books may be caused by the availability of other sources of
information. If programmers can get what they need elsewhere, they
won’t buy many books.
And what do programmers always say is the best documentation? Source
code! So that may ultimately be the explanation. When so many open
source applications are out there for everyone to see–including the
efforts of the best coders in the industry–programmers may be finding
enough to get them going.
What the Linux field needs
So our field is doing pretty well, in terms of both formal and
informal documentation. But we still could do better. I’ll give a bit
of history of computer documentation to show where we’re still weak.
The first computer documentation was awful three-ring-binder reference
listings filled with sentences such as, “The /x25 option invokes the
X.25 protocol on the line.” Nearly all documentation (which, I’m told,
has its roots in military technical manuals) was like this from the
beginnings of the computer industry until the 1980s, when
nonprofessionals started to get their hands on computers. But
certainly, reference documentation is still important, and some of the
best-selling O’Reilly books (including Linux in a Nutshell)
fall in that category.
In the 1980s a revolt broke out among technical writers, who insisted
on writing what they called user-friendly manuals. This led to sleek
and glossy books with lots of little icons and and tricks of layout
(facilitated by the simultaneous rise of desktop publishing) and
sentences such as “To print your document, pull down the File menu and
choose Print.” Hmm, that sounds pretty much like the old X.25 example,
doesn’t it? Often, under the friendly exterior, the user-friendly
documentation wasn’t much better than the old stuff.
But this is being a bit unfair. The writers of user-friendly
documentation tried to be task-oriented. When done properly, the
documentation helped readers understand what their systems were
capable of doing, and even sometimes helped them decide on their
User-friendly documentation is represented today at its best in the
Missing Manual series. I say not simply because they’re put out by
O’Reilly, but because sales figures show how wildly popular they
are. Missing Manuals are often at the top of the charts, particularly
the Mac OS X Missing Manual, which has kept its best-seller status for
During the craze to do user-friendly documentation with lines such as
“To print your document, pull down the File menu and choose Print,”
few technical writers tried to think further or deeper about how to
educate users. But another experiment was tried during the 1980s, a
little-known movement called minimalist documentation.
The goal of minimalist documentation was not to convey facts–as was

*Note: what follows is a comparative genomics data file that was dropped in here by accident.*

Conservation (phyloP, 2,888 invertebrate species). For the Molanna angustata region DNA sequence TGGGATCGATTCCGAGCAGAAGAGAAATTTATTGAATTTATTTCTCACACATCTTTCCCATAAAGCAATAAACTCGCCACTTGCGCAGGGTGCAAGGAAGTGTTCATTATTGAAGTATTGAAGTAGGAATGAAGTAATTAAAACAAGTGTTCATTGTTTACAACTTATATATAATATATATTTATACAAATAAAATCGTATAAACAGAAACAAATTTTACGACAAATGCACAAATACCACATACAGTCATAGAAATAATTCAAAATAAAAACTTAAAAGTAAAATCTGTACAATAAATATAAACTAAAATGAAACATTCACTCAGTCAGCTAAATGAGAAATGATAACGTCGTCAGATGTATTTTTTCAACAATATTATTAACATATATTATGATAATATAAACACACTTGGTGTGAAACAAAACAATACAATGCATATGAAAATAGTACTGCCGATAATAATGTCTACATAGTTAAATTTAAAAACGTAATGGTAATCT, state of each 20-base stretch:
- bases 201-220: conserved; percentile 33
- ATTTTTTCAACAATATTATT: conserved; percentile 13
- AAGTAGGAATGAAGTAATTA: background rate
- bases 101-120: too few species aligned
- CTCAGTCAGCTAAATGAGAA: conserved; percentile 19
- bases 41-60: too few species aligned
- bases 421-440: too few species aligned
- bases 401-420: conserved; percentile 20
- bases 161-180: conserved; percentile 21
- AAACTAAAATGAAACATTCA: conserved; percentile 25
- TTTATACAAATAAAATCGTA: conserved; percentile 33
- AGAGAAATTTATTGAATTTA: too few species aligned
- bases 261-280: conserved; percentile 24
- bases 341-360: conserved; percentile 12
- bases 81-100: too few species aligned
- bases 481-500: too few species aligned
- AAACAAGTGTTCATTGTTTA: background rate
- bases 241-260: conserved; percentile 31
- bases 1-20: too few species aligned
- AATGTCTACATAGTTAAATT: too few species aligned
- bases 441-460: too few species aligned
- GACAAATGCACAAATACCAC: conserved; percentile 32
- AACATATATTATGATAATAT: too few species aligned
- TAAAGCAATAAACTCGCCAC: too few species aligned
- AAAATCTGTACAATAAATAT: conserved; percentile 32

the goal of all computer documentation up to that time–but to help
readers build the mental models that would help them solve problems
they encountered by themselves. The movement was called “minimalist”
because the documents were short and actually told the user as little
as possible. Typically, they’d show some menu or dialog box and
encourage the reader to play around with it herself. The psychologists
who invented this experimental documentation (I know of no commercial
examples) deliberately wanted to set users free and force them to take
responsibility for themselves.
Mental models help you figure out where to go to solve a problem. They
help you guess that a certain setting must be missing from a certain
file, or that a certain daemon is not running, or that a certain data
format is not being recognized by the recipient of the data.
It’s very hard to form mental models. Readers certainly need
background information, but often they are not helped by simply having
information thrown at them. One must empower them to explore their
systems. Metaphors and exercises–fixtures of the Head First series at
O’Reilly, which are credited by many readers for helping them
understand complicated subjects that other books didn’t explain–are
often critical. And that’s where the Linux field, like many other
areas of computing, can do better.
The person who doesn’t want to learn
I’ve been asked what to do for users who just don’t want to
learn. Documentation is clearly of little value in this case. First of
all, not everybody should have to learn their systems in depth; just
like stoves or television sets, systems should provide basic
functionality in intuitive ways. But people often want to learn when
someone sits down with them and shows them the power of the
system. One needs to induce a “Wow, I could do that” feeling.
This is a general topic for the field of education. Lots of dollars
are spent trying to figure out how to teach the hard-to-teach
children. And like the computer users who don’t want to learn, the
main hurdle to overcome with hard-to-teach children is motivation.
Because of socio-economic stresses or learning disabilities or other
underlying problems, these children can’t take advantage of the
resources teachers offer because the children don’t see a reason to.
I think the arts are a major motivator for learning. Show the children
exciting art and play wonderful music for them. Teach them to make
their own art and music. Along the way they’ll come to realize that
they need mathematics to understand rhythm and harmony or
perspective. They need physics to understand musical timbre and
chemistry to understand how materials form artworks. They need to
study history to understand what led their favorite musicians and
artists to make the works they love.
So the desire to learn has to be nurtured individually in each person,
but there are certain experiences that have a high likelihood of
turning people into learners.
What general areas would you like to see more documentation for?